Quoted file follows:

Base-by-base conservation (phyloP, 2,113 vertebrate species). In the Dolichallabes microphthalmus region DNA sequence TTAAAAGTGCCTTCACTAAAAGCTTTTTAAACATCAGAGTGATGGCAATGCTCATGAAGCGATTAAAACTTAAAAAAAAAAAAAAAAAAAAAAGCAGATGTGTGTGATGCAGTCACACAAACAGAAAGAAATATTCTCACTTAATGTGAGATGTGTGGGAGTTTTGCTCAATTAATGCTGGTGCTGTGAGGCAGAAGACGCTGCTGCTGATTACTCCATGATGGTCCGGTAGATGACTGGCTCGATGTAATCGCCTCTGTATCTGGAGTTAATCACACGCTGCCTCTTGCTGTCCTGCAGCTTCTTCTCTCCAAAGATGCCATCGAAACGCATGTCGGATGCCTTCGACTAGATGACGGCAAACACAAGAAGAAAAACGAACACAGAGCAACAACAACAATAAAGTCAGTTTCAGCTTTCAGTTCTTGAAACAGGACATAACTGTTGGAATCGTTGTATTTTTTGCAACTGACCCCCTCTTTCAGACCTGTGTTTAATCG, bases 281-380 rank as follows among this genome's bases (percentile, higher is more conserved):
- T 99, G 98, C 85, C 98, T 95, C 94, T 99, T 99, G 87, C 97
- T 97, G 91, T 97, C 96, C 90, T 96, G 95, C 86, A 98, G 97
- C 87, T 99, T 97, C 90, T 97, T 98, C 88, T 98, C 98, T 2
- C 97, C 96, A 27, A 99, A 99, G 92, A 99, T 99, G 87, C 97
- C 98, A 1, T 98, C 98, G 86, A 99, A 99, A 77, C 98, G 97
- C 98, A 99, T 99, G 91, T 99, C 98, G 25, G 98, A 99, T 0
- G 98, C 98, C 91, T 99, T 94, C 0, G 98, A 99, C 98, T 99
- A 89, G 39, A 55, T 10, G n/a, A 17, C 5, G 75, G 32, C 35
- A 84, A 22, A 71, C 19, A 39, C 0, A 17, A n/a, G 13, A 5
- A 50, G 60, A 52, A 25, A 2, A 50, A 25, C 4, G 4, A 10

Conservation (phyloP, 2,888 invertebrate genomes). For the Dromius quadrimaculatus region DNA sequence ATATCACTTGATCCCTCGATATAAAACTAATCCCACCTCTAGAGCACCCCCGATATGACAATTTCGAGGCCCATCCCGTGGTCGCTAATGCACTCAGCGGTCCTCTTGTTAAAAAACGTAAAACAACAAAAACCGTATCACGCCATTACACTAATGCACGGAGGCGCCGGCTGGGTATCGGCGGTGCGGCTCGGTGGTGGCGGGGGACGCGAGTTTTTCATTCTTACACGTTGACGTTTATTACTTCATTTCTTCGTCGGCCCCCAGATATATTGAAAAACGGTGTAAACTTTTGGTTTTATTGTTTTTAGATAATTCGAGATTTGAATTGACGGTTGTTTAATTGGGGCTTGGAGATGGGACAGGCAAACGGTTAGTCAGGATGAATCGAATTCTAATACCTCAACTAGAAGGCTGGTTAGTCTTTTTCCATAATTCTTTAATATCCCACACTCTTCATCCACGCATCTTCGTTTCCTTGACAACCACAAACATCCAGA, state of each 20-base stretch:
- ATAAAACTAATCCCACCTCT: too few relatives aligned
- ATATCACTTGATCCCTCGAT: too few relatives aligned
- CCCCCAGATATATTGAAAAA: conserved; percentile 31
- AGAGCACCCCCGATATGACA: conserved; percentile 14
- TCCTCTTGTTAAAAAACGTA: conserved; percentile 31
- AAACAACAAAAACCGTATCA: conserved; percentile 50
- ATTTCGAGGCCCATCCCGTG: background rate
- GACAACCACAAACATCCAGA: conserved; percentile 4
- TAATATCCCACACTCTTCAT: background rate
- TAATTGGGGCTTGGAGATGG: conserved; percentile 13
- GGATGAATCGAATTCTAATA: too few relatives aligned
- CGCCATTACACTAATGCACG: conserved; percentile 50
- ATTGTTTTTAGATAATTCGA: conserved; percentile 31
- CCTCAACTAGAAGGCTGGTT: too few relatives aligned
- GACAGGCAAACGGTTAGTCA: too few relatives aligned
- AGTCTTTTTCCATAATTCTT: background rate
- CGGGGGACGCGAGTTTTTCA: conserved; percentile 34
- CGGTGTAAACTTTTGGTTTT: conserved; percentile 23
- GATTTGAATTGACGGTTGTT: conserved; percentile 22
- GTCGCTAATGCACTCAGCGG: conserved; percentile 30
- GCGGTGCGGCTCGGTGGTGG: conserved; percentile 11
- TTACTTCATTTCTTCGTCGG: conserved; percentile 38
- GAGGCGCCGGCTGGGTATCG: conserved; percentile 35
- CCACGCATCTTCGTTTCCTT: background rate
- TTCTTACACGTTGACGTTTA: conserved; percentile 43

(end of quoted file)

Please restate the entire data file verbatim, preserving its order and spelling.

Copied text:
Base-by-base conservation (phyloP, 2,113 vertebrate species). In the Dolichallabes microphthalmus region DNA sequence TTAAAAGTGCCTTCACTAAAAGCTTTTTAAACATCAGAGTGATGGCAATGCTCATGAAGCGATTAAAACTTAAAAAAAAAAAAAAAAAAAAAAGCAGATGTGTGTGATGCAGTCACACAAACAGAAAGAAATATTCTCACTTAATGTGAGATGTGTGGGAGTTTTGCTCAATTAATGCTGGTGCTGTGAGGCAGAAGACGCTGCTGCTGATTACTCCATGATGGTCCGGTAGATGACTGGCTCGATGTAATCGCCTCTGTATCTGGAGTTAATCACACGCTGCCTCTTGCTGTCCTGCAGCTTCTTCTCTCCAAAGATGCCATCGAAACGCATGTCGGATGCCTTCGACTAGATGACGGCAAACACAAGAAGAAAAACGAACACAGAGCAACAACAACAATAAAGTCAGTTTCAGCTTTCAGTTCTTGAAACAGGACATAACTGTTGGAATCGTTGTATTTTTTGCAACTGACCCCCTCTTTCAGACCTGTGTTTAATCG, bases 281-380 rank as follows among this genome's bases (percentile, higher is more conserved):
- T 99, G 98, C 85, C 98, T 95, C 94, T 99, T 99, G 87, C 97
- T 97, G 91, T 97, C 96, C 90, T 96, G 95, C 86, A 98, G 97
- C 87, T 99, T 97, C 90, T 97, T 98, C 88, T 98, C 98, T 2
- C 97, C 96, A 27, A 99, A 99, G 92, A 99, T 99, G 87, C 97
- C 98, A 1, T 98, C 98, G 86, A 99, A 99, A 77, C 98, G 97
- C 98, A 99, T 99, G 91, T 99, C 98, G 25, G 98, A 99, T 0
- G 98, C 98, C 91, T 99, T 94, C 0, G 98, A 99, C 98, T 99
- A 89, G 39, A 55, T 10, G n/a, A 17, C 5, G 75, G 32, C 35
- A 84, A 22, A 71, C 19, A 39, C 0, A 17, A n/a, G 13, A 5
- A 50, G 60, A 52, A 25, A 2, A 50, A 25, C 4, G 4, A 10

Conservation (phyloP, 2,888 invertebrate genomes). For the Dromius quadrimaculatus region DNA sequence ATATCACTTGATCCCTCGATATAAAACTAATCCCACCTCTAGAGCACCCCCGATATGACAATTTCGAGGCCCATCCCGTGGTCGCTAATGCACTCAGCGGTCCTCTTGTTAAAAAACGTAAAACAACAAAAACCGTATCACGCCATTACACTAATGCACGGAGGCGCCGGCTGGGTATCGGCGGTGCGGCTCGGTGGTGGCGGGGGACGCGAGTTTTTCATTCTTACACGTTGACGTTTATTACTTCATTTCTTCGTCGGCCCCCAGATATATTGAAAAACGGTGTAAACTTTTGGTTTTATTGTTTTTAGATAATTCGAGATTTGAATTGACGGTTGTTTAATTGGGGCTTGGAGATGGGACAGGCAAACGGTTAGTCAGGATGAATCGAATTCTAATACCTCAACTAGAAGGCTGGTTAGTCTTTTTCCATAATTCTTTAATATCCCACACTCTTCATCCACGCATCTTCGTTTCCTTGACAACCACAAACATCCAGA, state of each 20-base stretch:
- ATAAAACTAATCCCACCTCT: too few relatives aligned
- ATATCACTTGATCCCTCGAT: too few relatives aligned
- CCCCCAGATATATTGAAAAA: conserved; percentile 31
- AGAGCACCCCCGATATGACA: conserved; percentile 14
- TCCTCTTGTTAAAAAACGTA: conserved; percentile 31
- AAACAACAAAAACCGTATCA: conserved; percentile 50
- ATTTCGAGGCCCATCCCGTG: background rate
- GACAACCACAAACATCCAGA: conserved; percentile 4
- TAATATCCCACACTCTTCAT: background rate
- TAATTGGGGCTTGGAGATGG: conserved; percentile 13
- GGATGAATCGAATTCTAATA: too few relatives aligned
- CGCCATTACACTAATGCACG: conserved; percentile 50
- ATTGTTTTTAGATAATTCGA: conserved; percentile 31
- CCTCAACTAGAAGGCTGGTT: too few relatives aligned
- GACAGGCAAACGGTTAGTCA: too few relatives aligned
- AGTCTTTTTCCATAATTCTT: background rate
- CGGGGGACGCGAGTTTTTCA: conserved; percentile 34
- CGGTGTAAACTTTTGGTTTT: conserved; percentile 23
- GATTTGAATTGACGGTTGTT: conserved; percentile 22
- GTCGCTAATGCACTCAGCGG: conserved; percentile 30
- GCGGTGCGGCTCGGTGGTGG: conserved; percentile 11
- TTACTTCATTTCTTCGTCGG: conserved; percentile 38
- GAGGCGCCGGCTGGGTATCG: conserved; percentile 35
- CCACGCATCTTCGTTTCCTT: background rate
- TTCTTACACGTTGACGTTTA: conserved; percentile 43